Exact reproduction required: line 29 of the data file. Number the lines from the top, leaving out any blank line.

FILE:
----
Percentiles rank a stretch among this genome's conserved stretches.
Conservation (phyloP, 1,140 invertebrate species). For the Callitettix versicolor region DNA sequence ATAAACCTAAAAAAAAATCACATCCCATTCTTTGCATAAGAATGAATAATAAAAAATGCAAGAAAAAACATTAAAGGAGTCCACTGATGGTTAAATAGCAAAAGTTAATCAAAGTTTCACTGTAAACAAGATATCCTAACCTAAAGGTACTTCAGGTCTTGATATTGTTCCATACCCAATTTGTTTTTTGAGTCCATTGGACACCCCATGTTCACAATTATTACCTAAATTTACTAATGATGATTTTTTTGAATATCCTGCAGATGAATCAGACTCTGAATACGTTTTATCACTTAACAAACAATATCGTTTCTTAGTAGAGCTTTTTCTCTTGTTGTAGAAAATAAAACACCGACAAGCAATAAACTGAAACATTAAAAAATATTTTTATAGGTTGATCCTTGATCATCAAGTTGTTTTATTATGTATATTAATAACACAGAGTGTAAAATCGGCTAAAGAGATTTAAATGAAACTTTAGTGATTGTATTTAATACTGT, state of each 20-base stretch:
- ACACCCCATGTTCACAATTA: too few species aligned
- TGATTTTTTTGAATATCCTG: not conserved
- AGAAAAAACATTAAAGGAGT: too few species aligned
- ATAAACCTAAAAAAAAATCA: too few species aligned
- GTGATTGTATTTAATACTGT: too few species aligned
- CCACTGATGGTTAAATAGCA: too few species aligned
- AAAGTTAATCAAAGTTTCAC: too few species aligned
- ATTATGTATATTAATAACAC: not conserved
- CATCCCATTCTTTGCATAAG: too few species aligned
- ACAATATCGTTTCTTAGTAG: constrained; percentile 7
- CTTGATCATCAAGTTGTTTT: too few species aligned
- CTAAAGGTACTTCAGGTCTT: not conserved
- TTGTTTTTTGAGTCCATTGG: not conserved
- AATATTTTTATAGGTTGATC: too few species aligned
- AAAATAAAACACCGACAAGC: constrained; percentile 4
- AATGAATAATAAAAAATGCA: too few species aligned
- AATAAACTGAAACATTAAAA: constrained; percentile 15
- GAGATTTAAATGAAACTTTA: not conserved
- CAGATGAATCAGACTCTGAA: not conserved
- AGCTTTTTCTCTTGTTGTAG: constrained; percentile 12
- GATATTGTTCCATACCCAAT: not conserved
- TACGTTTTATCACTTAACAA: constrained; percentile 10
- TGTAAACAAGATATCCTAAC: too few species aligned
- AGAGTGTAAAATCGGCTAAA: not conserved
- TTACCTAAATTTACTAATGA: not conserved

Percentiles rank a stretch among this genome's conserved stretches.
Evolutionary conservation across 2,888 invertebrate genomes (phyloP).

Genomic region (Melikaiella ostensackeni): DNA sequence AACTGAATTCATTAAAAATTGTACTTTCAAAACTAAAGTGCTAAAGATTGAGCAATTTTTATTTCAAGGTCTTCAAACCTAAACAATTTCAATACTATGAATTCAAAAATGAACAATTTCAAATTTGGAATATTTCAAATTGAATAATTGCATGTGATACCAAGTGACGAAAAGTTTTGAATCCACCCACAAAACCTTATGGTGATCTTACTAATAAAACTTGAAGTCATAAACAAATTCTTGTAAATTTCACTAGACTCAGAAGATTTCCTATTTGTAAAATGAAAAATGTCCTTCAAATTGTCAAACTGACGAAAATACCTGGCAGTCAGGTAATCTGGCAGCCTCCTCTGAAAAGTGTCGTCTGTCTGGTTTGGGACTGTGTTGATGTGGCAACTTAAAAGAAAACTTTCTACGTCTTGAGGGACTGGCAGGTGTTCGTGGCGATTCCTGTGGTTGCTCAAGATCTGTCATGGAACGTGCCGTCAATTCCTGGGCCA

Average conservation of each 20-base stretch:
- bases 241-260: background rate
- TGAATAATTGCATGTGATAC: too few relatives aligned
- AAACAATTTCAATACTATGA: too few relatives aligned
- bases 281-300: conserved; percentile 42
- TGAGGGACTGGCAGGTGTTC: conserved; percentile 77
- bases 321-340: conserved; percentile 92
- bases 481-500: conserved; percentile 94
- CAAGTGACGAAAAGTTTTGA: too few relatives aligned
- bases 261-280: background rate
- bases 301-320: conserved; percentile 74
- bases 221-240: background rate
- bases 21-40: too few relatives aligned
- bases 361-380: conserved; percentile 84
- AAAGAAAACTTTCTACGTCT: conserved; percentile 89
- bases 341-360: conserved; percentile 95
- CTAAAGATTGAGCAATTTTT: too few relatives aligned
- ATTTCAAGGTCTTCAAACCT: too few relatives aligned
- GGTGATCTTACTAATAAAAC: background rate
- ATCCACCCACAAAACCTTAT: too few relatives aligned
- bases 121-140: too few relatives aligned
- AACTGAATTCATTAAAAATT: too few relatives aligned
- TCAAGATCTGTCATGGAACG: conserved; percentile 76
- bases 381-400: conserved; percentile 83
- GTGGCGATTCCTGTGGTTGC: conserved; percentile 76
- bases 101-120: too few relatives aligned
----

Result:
Evolutionary conservation across 2,888 invertebrate genomes (phyloP).